Robot Penguins Spy on Real Penguins

To get close-up images of penguins in their natural habitats, the BBC used robotic penguin cams

1 min read
Robot Penguins Spy on Real Penguins

Scientists and filmmakers love to deploy robots in disguise to spy on real animals. They've sent drones to film herds of elephants and zebras in Africaarmored mobile robots to photograph Kenyan lions, and animatronic apes to get close-up footage of bonobos. Now the BBC has sent 50 special cameras, including robot penguins that can walk and swim, to get inside penguin colonies and capture never-seen footage of the adorable flat-footed, tuxedo-clad birds in their natural habitats.

For their documentary "Penguins: Spy in the Huddle," the BBC hired John Downer Productions to build a variety of special penguin-cams to film three different species. These spycams were not just the typical remote-controlled cameras hidden in a fancy case. One of them, the RockhopperCam, is a walking penguin bot with 20 degrees of freedom, equipped with gyroscopes, accelerometers, and high-def cameras. According to the producers, it can walk over different terrain, stand up if it falls over, and its computer is preprogrammed with 75 different "penguin motions." Other spycams included the EmperorCam, ChickCam, SnowCam, EggCam, Underwater PenguimCam, and the SnowballCam. From the trailer below, it looks like penguins are ready to welcome their robot overlords.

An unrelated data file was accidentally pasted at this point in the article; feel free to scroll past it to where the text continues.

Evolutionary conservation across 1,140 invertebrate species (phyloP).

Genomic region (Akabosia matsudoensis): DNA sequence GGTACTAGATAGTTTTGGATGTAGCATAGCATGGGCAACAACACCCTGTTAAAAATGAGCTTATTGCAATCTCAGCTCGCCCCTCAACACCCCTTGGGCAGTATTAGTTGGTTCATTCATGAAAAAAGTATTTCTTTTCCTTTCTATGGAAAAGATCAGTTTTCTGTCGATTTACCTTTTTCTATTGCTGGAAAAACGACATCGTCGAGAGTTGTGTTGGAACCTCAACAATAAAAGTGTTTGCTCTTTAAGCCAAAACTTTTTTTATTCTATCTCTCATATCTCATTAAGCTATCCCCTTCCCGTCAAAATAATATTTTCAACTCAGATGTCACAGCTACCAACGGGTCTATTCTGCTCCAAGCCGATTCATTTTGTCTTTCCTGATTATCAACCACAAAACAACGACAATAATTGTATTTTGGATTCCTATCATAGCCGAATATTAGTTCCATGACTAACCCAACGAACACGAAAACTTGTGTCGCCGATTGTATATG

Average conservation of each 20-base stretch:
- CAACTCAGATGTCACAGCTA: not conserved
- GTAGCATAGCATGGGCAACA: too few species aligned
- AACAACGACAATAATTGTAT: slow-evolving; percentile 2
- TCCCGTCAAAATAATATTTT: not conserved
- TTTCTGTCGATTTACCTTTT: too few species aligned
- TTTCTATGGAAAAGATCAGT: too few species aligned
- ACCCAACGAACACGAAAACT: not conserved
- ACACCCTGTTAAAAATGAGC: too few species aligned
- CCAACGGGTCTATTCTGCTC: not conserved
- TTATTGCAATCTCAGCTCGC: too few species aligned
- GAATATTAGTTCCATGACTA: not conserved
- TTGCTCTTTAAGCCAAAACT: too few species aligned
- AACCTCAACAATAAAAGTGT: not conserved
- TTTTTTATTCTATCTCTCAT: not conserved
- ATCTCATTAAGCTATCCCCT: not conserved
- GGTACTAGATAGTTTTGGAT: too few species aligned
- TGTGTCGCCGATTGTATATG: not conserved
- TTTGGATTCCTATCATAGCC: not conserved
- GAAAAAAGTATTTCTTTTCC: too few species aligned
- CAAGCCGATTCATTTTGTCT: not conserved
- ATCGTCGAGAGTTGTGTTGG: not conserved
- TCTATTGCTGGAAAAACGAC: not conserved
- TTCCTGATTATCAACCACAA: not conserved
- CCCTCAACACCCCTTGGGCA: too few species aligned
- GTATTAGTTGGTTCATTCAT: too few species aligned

Image: John Downer Productions

Via [ CNET ] and [ BBC ]

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The Bionic-Hand Arms Race

The prosthetics industry is too focused on high-tech limbs that are complicated, costly, and often impractical

12 min read
A photograph of a young woman with brown eyes and neck length hair dyed rose gold sits at a white table. In one hand she holds a carbon fiber robotic arm and hand. Her other arm ends near her elbow. Her short sleeve shirt has a pattern on it of illustrated hands.

The author, Britt Young, holding her Ottobock bebionic bionic arm.

Gabriela Hasbun. Makeup: Maria Nguyen for MAC cosmetics; Hair: Joan Laqui for Living Proof

In Jules Verne’s 1865 novel From the Earth to the Moon, members of the fictitious Baltimore Gun Club, all disabled Civil War veterans, restlessly search for a new enemy to conquer. They had spent the war innovating new, deadlier weaponry. By the war’s end, with “not quite one arm between four persons, and exactly two legs between six,” these self-taught amputee-weaponsmiths decide to repurpose their skills toward a new projectile: a rocket ship.

The story of the Baltimore Gun Club propelling themselves to the moon is about the extraordinary masculine power of the veteran, who doesn’t simply “overcome” his disability; he derives power and ambition from it. Their “crutches, wooden legs, artificial arms, steel hooks, caoutchouc [rubber] jaws, silver craniums [and] platinum noses” don’t play leading roles in their personalities—they are merely tools on their bodies. These piecemeal men are unlikely crusaders of invention with an even more unlikely mission. And yet who better to design the next great leap in technology than men remade by technology themselves?

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